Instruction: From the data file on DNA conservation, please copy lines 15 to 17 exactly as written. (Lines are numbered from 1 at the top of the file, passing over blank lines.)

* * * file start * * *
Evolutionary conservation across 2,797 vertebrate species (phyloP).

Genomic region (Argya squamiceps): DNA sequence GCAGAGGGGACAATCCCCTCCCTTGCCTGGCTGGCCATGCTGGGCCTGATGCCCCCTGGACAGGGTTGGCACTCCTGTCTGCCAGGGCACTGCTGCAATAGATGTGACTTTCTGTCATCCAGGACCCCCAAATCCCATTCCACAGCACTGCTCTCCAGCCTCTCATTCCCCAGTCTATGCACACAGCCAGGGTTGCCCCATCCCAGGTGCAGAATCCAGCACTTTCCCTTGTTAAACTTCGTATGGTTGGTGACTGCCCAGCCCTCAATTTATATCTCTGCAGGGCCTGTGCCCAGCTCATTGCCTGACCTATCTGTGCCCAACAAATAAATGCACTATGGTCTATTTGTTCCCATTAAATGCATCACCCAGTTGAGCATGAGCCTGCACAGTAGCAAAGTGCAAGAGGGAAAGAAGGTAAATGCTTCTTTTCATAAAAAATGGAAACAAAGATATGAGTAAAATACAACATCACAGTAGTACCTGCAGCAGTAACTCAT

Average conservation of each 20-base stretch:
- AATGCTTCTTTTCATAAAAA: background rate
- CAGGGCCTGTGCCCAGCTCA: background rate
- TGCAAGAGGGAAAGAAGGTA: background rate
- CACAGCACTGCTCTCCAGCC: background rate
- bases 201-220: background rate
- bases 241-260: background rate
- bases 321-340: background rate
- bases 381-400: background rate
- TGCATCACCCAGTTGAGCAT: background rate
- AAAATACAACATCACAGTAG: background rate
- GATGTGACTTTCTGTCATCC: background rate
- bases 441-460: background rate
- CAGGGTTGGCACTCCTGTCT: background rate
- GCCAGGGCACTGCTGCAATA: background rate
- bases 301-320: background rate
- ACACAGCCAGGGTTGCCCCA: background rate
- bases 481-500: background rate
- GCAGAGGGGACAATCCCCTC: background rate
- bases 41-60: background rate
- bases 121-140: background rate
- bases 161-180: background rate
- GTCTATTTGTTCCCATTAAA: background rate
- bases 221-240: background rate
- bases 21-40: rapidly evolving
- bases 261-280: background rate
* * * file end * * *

- bases 441-460: background rate
- CAGGGTTGGCACTCCTGTCT: background rate
- GCCAGGGCACTGCTGCAATA: background rate